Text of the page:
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by Dr. R. L. Hymers, Jr.

A sermon preached at the Baptist Tabernacle of Los Angeles
Lord’s Day Morning, June 8, 2008

“For the imagination of man’s heart is evil from his youth”
(Genesis 8:21).

Here we have a strong picture of the total depravity of man’s heart. It is most interesting to notice that although the modern translations make this the “inclination of his heart” (NIV), and “the intent of man’s heart” (NASB), yet the older translations render it, “the imagination of man’s heart” (The 1599 Geneva Bible) and again “the imagination of man’s heart” (KJV). So, we are left to wonder, as we compare the new translations with the old ones, whether man’s heart is only inclined to evil, or if “the imaginations” themselves are “evil from his youth.” When we check the Hebrew we discover that we must come down on the side of the old translations, that it is the “imagination,” not the “inclination” or “intent” of man’s heart which is evil. “Inclination” means “tending to evil, a leaning toward evil, an aptitude or propensity toward evil.” These modern translations thus weaken the true meaning of the text, which tells us in Hebrew that man does not simply incline or lean toward evil, but that the very imagination of man’s heart is evil, itself. Not just a tending toward evil, not just a “leaning toward evil,” but evil itself!

Thus, we see that the modern translations have moved away from the good old Reformation doctrine of total depravity, back to the view of the Catholic Church, that man is only "inclined" to evil. The modern translations therefore take us back to the Roman Catholic view of man’s heart only "inclining" toward evil. This is not the same view as that of Luther, the Reformers, and the early Baptists. To the modern translators man is merely “inclined” toward evil. This shows how the modern translations help to hide our Baptist/Protestant distinctives and make it more and more plausible to join ecumenically with Rome.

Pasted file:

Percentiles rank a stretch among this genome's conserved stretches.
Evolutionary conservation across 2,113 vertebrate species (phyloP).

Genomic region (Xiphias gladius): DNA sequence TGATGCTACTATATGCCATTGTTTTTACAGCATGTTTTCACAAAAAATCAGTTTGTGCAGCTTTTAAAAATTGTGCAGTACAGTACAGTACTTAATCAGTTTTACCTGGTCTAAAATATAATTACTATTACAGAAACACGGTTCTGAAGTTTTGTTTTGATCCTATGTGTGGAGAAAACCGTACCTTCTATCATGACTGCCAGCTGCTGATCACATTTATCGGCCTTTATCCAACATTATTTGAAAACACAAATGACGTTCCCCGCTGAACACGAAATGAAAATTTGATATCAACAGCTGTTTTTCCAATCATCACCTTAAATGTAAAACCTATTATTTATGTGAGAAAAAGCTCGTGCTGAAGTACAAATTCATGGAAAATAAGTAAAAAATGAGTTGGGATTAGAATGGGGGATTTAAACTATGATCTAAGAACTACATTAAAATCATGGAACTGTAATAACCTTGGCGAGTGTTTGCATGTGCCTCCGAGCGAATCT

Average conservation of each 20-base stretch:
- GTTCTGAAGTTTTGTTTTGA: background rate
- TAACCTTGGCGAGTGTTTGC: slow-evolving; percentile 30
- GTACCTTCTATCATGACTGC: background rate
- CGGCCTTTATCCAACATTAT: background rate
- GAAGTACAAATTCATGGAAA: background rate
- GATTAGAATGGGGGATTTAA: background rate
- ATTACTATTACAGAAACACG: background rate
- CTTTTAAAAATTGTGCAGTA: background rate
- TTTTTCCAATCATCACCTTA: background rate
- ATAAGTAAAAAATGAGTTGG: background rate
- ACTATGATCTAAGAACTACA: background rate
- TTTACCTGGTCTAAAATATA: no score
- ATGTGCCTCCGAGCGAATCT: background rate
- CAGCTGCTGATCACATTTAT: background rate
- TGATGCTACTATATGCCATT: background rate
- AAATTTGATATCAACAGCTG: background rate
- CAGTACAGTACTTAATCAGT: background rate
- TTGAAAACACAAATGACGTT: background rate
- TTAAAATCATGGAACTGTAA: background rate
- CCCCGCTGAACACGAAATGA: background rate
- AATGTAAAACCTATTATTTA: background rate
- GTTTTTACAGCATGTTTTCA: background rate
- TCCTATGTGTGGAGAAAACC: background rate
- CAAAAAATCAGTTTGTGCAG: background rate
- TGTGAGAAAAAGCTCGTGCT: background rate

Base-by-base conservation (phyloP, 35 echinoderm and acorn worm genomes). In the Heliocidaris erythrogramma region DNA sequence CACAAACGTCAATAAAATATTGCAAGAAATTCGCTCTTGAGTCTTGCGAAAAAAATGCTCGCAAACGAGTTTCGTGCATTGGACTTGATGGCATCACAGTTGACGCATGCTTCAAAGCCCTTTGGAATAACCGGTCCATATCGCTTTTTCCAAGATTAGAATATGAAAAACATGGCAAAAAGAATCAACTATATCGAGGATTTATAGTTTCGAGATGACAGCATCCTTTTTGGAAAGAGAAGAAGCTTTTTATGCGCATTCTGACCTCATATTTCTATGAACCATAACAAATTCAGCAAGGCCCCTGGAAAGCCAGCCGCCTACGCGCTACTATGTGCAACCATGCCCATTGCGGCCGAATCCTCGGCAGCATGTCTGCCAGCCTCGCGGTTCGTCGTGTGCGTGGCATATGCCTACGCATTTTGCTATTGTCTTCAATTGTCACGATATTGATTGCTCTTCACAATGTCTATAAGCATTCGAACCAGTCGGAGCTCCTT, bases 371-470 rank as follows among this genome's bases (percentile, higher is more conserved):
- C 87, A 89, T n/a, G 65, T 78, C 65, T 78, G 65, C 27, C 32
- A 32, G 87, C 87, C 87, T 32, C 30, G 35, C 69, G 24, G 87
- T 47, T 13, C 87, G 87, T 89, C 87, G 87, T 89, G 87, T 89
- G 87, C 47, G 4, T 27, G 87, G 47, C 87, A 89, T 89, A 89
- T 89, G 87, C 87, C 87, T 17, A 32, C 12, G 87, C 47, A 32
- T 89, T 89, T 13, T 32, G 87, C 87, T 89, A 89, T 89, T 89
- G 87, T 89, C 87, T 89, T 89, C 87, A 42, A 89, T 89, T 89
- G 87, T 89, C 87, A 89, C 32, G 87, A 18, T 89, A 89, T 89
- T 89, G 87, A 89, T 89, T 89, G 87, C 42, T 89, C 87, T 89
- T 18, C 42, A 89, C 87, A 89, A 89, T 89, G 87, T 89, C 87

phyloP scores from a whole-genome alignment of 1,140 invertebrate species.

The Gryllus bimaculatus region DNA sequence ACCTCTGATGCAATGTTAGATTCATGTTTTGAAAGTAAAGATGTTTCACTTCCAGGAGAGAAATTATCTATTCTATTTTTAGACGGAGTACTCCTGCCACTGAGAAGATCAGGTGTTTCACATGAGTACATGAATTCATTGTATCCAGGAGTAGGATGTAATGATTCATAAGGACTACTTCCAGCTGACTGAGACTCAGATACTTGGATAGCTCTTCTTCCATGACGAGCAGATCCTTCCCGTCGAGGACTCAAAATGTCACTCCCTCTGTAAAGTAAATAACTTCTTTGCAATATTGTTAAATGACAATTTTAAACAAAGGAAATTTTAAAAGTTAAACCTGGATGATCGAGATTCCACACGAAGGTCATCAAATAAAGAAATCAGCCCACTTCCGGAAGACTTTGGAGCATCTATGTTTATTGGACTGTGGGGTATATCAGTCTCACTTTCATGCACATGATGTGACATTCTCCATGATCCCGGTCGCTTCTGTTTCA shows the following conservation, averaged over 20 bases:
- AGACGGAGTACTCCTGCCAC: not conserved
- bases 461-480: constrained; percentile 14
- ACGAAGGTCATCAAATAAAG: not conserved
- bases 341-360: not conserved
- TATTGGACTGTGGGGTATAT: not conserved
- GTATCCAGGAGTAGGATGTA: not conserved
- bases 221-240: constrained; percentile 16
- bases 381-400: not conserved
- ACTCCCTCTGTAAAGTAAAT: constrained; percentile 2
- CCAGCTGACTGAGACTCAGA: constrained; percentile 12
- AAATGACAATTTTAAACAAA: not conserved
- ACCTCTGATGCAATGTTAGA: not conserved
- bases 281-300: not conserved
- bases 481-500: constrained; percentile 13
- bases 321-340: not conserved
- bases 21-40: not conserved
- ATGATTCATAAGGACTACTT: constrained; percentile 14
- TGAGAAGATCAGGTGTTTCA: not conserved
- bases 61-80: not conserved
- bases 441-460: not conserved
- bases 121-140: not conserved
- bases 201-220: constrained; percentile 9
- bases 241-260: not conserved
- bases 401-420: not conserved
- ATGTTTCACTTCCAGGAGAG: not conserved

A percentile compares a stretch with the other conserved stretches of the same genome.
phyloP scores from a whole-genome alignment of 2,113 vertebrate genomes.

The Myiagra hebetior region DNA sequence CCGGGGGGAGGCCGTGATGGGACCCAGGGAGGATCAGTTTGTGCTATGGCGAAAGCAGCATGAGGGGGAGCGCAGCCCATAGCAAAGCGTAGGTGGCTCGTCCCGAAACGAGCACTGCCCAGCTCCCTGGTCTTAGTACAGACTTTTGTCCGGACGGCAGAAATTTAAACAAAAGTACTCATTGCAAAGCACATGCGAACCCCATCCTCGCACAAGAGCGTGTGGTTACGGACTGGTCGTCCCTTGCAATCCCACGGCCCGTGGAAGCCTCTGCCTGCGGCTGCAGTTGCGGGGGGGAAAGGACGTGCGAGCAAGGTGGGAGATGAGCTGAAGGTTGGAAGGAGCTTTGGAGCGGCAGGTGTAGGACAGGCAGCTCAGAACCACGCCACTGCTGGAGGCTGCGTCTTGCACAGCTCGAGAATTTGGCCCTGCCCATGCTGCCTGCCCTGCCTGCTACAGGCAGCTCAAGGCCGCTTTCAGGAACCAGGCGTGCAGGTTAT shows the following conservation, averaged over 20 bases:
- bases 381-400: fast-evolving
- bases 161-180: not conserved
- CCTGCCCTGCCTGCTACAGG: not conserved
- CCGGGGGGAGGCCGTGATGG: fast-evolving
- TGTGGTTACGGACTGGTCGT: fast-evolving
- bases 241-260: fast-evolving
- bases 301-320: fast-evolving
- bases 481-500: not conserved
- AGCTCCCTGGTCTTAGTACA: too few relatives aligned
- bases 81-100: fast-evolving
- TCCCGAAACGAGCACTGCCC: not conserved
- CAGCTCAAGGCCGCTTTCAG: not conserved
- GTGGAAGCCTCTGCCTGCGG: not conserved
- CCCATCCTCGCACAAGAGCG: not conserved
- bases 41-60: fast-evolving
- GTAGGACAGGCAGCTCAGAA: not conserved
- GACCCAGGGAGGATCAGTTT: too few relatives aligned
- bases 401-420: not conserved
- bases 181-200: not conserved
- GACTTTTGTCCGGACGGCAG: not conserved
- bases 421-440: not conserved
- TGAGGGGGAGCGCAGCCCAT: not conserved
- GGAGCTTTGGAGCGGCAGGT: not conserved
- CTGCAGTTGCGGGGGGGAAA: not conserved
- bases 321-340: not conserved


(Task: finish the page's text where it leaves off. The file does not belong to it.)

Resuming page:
But to our Protestant and Baptist forefathers man is more than partly depraved, capable of giving some help in overcoming his sinful condition by contributing “his part” to saving himself from it. This is called “synergism” by theologians. But the old Reformers and Puritans believed no such thing. They believed that man is “dead in sins” (Ephesians 2:5).

If the older Puritans were right, and I believe they were, man in sin doesn’t just have a tendency to sin. No!

“The imagination of man’s heart [not its inclination] is evil from his youth” (Genesis 8:21).

The Hebrew word shows that the older preachers and theologians were right and the newer ones are wrong. The new ones tend to downplay that word in the text, and give it a Roman Catholic meaning, which is far softer and far more acceptable to the carnal mind of unconverted man. The Hebrew word translated “imagination” should not be translated “inclination” or "intent." The KJV word “imagination” comes from the translation of a Hebrew word which means “purpose, form, frame [of mind]” (Strong #336). The very purpose, form and frame of man’s heart “is evil from his youth,” not just his inclinations and intents! Therefore, the KJV word, "imagination," is a far better English word than that used by modern translations. "Imagination" speaks of the whole heart, not its inclination or intent.